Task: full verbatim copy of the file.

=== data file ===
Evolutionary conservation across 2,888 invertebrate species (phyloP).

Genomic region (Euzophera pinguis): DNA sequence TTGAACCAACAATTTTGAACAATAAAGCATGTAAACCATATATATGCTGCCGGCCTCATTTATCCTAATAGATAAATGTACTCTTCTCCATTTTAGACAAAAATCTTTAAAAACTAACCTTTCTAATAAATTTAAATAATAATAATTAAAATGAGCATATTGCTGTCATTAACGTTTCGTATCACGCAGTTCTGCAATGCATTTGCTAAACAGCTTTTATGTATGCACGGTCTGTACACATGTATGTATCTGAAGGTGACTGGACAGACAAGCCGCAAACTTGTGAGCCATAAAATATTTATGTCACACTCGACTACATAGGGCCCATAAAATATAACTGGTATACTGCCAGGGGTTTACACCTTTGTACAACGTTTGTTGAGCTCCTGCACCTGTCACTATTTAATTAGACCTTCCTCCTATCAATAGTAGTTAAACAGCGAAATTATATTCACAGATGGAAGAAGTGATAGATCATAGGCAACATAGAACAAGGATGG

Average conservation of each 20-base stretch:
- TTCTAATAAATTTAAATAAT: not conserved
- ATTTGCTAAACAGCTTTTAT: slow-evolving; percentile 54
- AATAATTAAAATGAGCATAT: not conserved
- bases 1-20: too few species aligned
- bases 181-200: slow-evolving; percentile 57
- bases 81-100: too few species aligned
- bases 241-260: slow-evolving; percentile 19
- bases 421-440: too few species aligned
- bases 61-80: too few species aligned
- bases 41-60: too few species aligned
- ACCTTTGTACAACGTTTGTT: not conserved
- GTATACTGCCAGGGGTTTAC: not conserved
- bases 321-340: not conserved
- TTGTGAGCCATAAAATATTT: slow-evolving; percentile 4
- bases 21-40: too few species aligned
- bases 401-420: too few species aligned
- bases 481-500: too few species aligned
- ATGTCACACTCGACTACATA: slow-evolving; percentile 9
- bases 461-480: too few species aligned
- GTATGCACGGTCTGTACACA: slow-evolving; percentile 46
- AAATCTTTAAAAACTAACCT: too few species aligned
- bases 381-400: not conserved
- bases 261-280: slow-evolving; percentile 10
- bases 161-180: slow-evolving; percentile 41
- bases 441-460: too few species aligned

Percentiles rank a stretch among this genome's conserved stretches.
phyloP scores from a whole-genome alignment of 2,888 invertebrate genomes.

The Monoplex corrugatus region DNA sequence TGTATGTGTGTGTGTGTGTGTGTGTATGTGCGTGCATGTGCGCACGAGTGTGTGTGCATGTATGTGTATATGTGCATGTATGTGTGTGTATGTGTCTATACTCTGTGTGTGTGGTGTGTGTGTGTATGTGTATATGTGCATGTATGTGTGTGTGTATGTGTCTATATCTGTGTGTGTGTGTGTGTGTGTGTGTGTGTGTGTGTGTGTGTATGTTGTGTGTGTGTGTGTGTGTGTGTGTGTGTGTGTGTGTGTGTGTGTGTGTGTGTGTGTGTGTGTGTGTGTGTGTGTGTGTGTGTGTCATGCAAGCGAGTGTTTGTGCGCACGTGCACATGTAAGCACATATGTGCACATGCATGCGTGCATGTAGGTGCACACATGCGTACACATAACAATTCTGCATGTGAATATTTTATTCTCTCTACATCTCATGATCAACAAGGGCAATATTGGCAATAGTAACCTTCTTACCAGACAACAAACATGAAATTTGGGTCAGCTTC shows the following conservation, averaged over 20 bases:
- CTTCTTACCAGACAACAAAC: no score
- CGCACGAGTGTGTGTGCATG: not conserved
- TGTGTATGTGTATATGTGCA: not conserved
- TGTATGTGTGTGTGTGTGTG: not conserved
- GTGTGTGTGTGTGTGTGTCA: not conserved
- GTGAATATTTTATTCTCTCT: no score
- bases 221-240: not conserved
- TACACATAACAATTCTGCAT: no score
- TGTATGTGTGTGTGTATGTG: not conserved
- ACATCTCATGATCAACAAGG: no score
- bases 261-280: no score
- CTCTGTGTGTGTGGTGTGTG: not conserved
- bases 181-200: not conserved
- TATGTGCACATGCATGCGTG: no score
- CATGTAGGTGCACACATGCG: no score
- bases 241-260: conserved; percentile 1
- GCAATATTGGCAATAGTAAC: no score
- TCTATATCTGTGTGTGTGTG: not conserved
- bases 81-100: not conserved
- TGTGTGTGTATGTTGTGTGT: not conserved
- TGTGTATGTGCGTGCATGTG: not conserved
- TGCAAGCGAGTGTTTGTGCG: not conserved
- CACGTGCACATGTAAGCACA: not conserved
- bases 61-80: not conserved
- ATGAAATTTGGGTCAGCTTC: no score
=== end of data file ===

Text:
Evolutionary conservation across 2,888 invertebrate species (phyloP).

Genomic region (Euzophera pinguis): DNA sequence TTGAACCAACAATTTTGAACAATAAAGCATGTAAACCATATATATGCTGCCGGCCTCATTTATCCTAATAGATAAATGTACTCTTCTCCATTTTAGACAAAAATCTTTAAAAACTAACCTTTCTAATAAATTTAAATAATAATAATTAAAATGAGCATATTGCTGTCATTAACGTTTCGTATCACGCAGTTCTGCAATGCATTTGCTAAACAGCTTTTATGTATGCACGGTCTGTACACATGTATGTATCTGAAGGTGACTGGACAGACAAGCCGCAAACTTGTGAGCCATAAAATATTTATGTCACACTCGACTACATAGGGCCCATAAAATATAACTGGTATACTGCCAGGGGTTTACACCTTTGTACAACGTTTGTTGAGCTCCTGCACCTGTCACTATTTAATTAGACCTTCCTCCTATCAATAGTAGTTAAACAGCGAAATTATATTCACAGATGGAAGAAGTGATAGATCATAGGCAACATAGAACAAGGATGG

Average conservation of each 20-base stretch:
- TTCTAATAAATTTAAATAAT: not conserved
- ATTTGCTAAACAGCTTTTAT: slow-evolving; percentile 54
- AATAATTAAAATGAGCATAT: not conserved
- bases 1-20: too few species aligned
- bases 181-200: slow-evolving; percentile 57
- bases 81-100: too few species aligned
- bases 241-260: slow-evolving; percentile 19
- bases 421-440: too few species aligned
- bases 61-80: too few species aligned
- bases 41-60: too few species aligned
- ACCTTTGTACAACGTTTGTT: not conserved
- GTATACTGCCAGGGGTTTAC: not conserved
- bases 321-340: not conserved
- TTGTGAGCCATAAAATATTT: slow-evolving; percentile 4
- bases 21-40: too few species aligned
- bases 401-420: too few species aligned
- bases 481-500: too few species aligned
- ATGTCACACTCGACTACATA: slow-evolving; percentile 9
- bases 461-480: too few species aligned
- GTATGCACGGTCTGTACACA: slow-evolving; percentile 46
- AAATCTTTAAAAACTAACCT: too few species aligned
- bases 381-400: not conserved
- bases 261-280: slow-evolving; percentile 10
- bases 161-180: slow-evolving; percentile 41
- bases 441-460: too few species aligned

Percentiles rank a stretch among this genome's conserved stretches.
phyloP scores from a whole-genome alignment of 2,888 invertebrate genomes.

The Monoplex corrugatus region DNA sequence TGTATGTGTGTGTGTGTGTGTGTGTATGTGCGTGCATGTGCGCACGAGTGTGTGTGCATGTATGTGTATATGTGCATGTATGTGTGTGTATGTGTCTATACTCTGTGTGTGTGGTGTGTGTGTGTATGTGTATATGTGCATGTATGTGTGTGTGTATGTGTCTATATCTGTGTGTGTGTGTGTGTGTGTGTGTGTGTGTGTGTGTGTGTATGTTGTGTGTGTGTGTGTGTGTGTGTGTGTGTGTGTGTGTGTGTGTGTGTGTGTGTGTGTGTGTGTGTGTGTGTGTGTGTGTGTGTGTCATGCAAGCGAGTGTTTGTGCGCACGTGCACATGTAAGCACATATGTGCACATGCATGCGTGCATGTAGGTGCACACATGCGTACACATAACAATTCTGCATGTGAATATTTTATTCTCTCTACATCTCATGATCAACAAGGGCAATATTGGCAATAGTAACCTTCTTACCAGACAACAAACATGAAATTTGGGTCAGCTTC shows the following conservation, averaged over 20 bases:
- CTTCTTACCAGACAACAAAC: no score
- CGCACGAGTGTGTGTGCATG: not conserved
- TGTGTATGTGTATATGTGCA: not conserved
- TGTATGTGTGTGTGTGTGTG: not conserved
- GTGTGTGTGTGTGTGTGTCA: not conserved
- GTGAATATTTTATTCTCTCT: no score
- bases 221-240: not conserved
- TACACATAACAATTCTGCAT: no score
- TGTATGTGTGTGTGTATGTG: not conserved
- ACATCTCATGATCAACAAGG: no score
- bases 261-280: no score
- CTCTGTGTGTGTGGTGTGTG: not conserved
- bases 181-200: not conserved
- TATGTGCACATGCATGCGTG: no score
- CATGTAGGTGCACACATGCG: no score
- bases 241-260: conserved; percentile 1
- GCAATATTGGCAATAGTAAC: no score
- TCTATATCTGTGTGTGTGTG: not conserved
- bases 81-100: not conserved
- TGTGTGTGTATGTTGTGTGT: not conserved
- TGTGTATGTGCGTGCATGTG: not conserved
- TGCAAGCGAGTGTTTGTGCG: not conserved
- CACGTGCACATGTAAGCACA: not conserved
- bases 61-80: not conserved
- ATGAAATTTGGGTCAGCTTC: no score